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Re: A quick OO primer...

by synapse0 (Pilgrim)
on Sep 11, 2001 at 03:08 UTC ( #111625=note: print w/replies, xml ) Need Help??

in reply to A quick OO primer...
in thread Object insanity and data hiding

Thanks for the reply.. I'm trying to sort out how directly your statements describe my code. I think I have a competent idea of OO, but since i've never had anyone poke around my code and point things out, I dunno for sure.

All you are doing is associating functions with a hash, then unnecessarily abstracting a function call over every access to that hash

Well, in this particular case, that's precisely what this object is supposed to do. Really, it's just a config file regurgitator. Is there another way you handle something like this, where the object is there mostly to access specific data, and not make any changes to that data?

I hope your go/othello project is going well..

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Re: Re: A quick OO primer...
by dragonchild (Archbishop) on Sep 11, 2001 at 17:21 UTC
    Frankly, I'd just use a hash. *grins* Call a spade a spade. Since you're writing the code, you know exactly how that hash is going to be used. If someone is stupid and violates the contract of that hash ("Don't assign to me cause I'm your configuration values!"), then any problems are their own fault.

    Objects are supposed to be things that do stuff, not things that act as repositories. (Of course, there're exceptions to every rule, but it's a good starting point.) Now, there is a way to make a good configuration object. You just have to change the way you think about it.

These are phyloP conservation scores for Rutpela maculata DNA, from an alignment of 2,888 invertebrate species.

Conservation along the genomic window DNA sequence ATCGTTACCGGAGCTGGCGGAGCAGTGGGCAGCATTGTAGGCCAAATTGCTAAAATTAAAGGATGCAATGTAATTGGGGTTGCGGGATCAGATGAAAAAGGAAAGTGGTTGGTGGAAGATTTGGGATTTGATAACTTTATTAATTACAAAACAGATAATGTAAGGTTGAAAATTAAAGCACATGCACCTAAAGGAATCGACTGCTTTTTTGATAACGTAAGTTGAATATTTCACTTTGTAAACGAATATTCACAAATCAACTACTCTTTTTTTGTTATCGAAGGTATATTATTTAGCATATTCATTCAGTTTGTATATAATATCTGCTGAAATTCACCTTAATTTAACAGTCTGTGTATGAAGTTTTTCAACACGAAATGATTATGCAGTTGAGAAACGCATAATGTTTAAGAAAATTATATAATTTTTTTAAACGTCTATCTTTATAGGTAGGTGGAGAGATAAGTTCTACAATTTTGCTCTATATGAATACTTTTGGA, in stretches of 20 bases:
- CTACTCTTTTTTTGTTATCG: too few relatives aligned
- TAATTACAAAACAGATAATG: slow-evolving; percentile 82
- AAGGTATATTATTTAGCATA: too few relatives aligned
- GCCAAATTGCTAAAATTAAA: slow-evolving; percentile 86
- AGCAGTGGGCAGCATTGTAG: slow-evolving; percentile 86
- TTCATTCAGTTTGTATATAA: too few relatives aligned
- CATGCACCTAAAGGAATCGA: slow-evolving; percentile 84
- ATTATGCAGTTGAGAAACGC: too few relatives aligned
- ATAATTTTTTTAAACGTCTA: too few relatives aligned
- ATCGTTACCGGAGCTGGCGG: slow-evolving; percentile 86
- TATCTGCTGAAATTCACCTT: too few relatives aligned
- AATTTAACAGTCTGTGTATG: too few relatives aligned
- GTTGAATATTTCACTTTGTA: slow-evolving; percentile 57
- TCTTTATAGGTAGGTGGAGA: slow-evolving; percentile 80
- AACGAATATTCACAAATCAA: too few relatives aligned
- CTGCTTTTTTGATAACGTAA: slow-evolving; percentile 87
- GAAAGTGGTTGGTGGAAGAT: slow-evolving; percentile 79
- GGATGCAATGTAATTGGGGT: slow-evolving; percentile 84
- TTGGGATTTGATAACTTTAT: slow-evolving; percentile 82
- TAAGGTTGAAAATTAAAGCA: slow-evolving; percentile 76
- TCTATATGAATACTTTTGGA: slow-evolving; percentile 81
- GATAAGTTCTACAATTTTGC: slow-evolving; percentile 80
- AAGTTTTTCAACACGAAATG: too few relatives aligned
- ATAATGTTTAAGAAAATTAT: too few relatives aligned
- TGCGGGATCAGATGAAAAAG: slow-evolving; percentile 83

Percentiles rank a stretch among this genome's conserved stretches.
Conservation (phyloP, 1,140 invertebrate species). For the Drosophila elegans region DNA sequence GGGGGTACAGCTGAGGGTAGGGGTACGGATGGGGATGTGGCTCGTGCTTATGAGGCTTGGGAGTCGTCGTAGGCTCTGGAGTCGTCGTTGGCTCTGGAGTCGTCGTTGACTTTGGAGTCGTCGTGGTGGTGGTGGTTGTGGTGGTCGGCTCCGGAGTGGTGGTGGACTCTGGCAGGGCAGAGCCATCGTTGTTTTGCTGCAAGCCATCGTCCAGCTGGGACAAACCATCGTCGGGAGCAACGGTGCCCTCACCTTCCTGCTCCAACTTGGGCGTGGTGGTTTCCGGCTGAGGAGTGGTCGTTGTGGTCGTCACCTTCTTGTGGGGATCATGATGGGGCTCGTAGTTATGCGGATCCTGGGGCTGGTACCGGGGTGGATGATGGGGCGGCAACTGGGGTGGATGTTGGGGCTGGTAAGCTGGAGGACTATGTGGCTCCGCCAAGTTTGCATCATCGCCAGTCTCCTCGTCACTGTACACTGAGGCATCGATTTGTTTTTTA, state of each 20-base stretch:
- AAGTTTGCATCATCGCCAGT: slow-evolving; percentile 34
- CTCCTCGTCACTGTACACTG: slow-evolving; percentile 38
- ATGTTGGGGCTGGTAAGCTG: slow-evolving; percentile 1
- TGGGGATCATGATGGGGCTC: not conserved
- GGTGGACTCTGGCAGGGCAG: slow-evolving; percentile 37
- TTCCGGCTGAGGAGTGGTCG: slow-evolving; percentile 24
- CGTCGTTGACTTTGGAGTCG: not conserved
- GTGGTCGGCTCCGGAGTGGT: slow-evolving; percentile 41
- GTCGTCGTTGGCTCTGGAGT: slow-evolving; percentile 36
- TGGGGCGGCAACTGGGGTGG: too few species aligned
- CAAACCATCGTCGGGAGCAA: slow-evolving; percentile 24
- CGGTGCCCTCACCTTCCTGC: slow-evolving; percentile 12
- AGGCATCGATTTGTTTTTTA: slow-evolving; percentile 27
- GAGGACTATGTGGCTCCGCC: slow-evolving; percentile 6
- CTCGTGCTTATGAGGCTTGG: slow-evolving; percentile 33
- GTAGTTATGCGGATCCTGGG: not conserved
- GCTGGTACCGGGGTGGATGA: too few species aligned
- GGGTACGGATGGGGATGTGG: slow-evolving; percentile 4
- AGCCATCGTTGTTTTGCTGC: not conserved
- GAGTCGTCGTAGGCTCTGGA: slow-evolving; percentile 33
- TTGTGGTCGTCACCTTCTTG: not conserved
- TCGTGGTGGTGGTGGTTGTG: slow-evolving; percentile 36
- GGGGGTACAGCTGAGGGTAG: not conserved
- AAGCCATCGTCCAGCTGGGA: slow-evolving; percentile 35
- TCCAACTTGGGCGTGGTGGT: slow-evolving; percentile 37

What you could do is pass the configuration object a filename. You, as the main program, wouldn't know how the configuration file is set up or what all the things it specifies are. Then, what your main program would do is ask the object if XXX is set to nnn, maybe by doing something like

    if ($config->isSet('XXX', nnn)) { # Do something here } else { # Do something else here }
    All the parsing of the config file, maybe even writing of a new config file, and everything that has to do with configuration would be encapsulated within this object. The trick is to get the interface right. Your main program doesn't want to know the exact values ... it just wants to know if it can do something based on an attribute's value.

    We are the carpenters and bricklayers of the Information Age.

    Don't go borrowing trouble. For programmers, this means Worry only about what you need to implement.

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